Pray for us - Even the success of apostles depended, in a certain way, on the prayers of the Church. Few Christian congregations feel, as they ought, that it is their bounden duty to pray for the success of the Gospel, both among themselves and in the world. The Church is weak, dark, poor, and imperfect, because it prays little.
We trust we have a good conscience - We are persuaded that we have a conscience that not only acquits us of all fraud and sinister design, but assures us that in simplicity and godly sincerity we have labored to promote the welfare of you and of all mankind.
To live honestly - Εν πασι καλως θελοντες αναστρεφεσθαι· Willing in all things to conduct ourselves well - to behave with decency and propriety.
For we trust we have a good conscience - see the notes on Acts 24:16. The apostle here appeals to the uprightness of his Christian life as a reason why he might claim their sympathy. He was conscious of an aim to do good; he sought the welfare of the church; and having this aim he felt that he might appeal to the sympathy of all Christians in his behalf. It is only when we aim to do right, and to maintain a good conscience, that we can with propriety ask the prayers of others, or claim their sympathy. And if we are “willing in all things to live honestly,” we may expect the sympathy, the prayers, and the affections of all good people.
When We Can Trust the Conscience—But one says, “My conscience does not condemn me in not keeping the commandments of God.” But in the Word of God we read that there are good and bad consciences, and the fact that your conscience does not condemn you in not keeping the law of God does not prove that you are uncondemned in His sight. 1MCP 323.4Read in context »
This pretense of conscientiousness has been pretty thoroughly tested and proved. I speak understandingly when I tell you that I have very little confidence in his conscientiousness. There is a good conscience and a bad conscience, and the man is most thoroughly deceived in himself. Under this deception he will do many things in his own spirit that are not in harmony with the Spirit of God. Yet he will be as immovable as a rock to counsel or to any way except his own way.—Letter 48, 1892. 2MCP 725.2Read in context »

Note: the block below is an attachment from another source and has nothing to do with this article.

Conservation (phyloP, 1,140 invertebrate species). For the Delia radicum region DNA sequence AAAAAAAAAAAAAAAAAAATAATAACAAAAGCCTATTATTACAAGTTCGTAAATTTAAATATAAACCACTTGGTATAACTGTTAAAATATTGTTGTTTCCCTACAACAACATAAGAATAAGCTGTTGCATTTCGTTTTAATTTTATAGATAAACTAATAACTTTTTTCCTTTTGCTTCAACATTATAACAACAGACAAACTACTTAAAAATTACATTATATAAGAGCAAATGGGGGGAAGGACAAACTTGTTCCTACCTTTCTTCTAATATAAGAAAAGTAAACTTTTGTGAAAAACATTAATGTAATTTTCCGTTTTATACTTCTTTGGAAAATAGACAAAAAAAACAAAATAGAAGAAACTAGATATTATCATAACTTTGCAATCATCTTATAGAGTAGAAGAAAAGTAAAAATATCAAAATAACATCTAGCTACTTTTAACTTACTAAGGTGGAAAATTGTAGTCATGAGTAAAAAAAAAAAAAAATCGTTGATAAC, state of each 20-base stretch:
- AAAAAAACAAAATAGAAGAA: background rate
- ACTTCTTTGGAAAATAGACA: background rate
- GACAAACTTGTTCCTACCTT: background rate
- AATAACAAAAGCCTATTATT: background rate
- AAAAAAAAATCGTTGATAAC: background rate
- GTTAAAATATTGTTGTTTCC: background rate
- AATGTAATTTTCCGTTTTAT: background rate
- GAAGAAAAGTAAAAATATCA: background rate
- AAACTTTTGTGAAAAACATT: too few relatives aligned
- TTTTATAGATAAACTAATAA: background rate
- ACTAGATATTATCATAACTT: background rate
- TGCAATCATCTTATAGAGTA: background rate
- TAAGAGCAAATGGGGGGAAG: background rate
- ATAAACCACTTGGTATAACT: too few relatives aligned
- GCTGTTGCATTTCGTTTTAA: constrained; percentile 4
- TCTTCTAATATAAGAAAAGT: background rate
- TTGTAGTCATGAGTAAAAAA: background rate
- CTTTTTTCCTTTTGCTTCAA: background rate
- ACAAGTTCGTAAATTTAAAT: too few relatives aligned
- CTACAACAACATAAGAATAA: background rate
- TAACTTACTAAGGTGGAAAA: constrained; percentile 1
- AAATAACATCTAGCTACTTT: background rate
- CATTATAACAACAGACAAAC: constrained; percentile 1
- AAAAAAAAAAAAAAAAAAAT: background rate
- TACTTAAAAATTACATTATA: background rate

Some were making the matter of dress of first importance, criticizing articles of dress worn by others, and standing ready to condemn everyone who did not exactly meet their ideas. A few condemned pictures, urging that they are prohibited by the second commandment, and that everything of this kind should be destroyed. 2SM 319.1
These one-idea men can see nothing except to press the one thing that presents itself to their minds. Years ago we had to meet this same spirit and work. Men arose claiming to have been sent with a message condemning pictures, and urging that every likeness of anything should be destroyed. They went to such lengths as even to condemn clocks which had figures, or “pictures,” upon them. 2SM 319.2
Now we read in the Bible of a good conscience; and there are not only good but bad consciences. There is a conscientiousness that will carry everything to extremes, and make Christian duties as burdensome as the Jews made the observance of the Sabbath. The rebuke which Jesus gave to the scribes and Pharisees applies to this class as well: “Ye tithe mint and rue and all manner of herbs, and pass over judgment and the love of God” (Luke 11:42). One fanatic, with his strong spirit and radical ideas, who will oppress the conscience of those who want to be right, will do great harm. The church needs to be purified from all such influences. 2SM 319.3Read in context »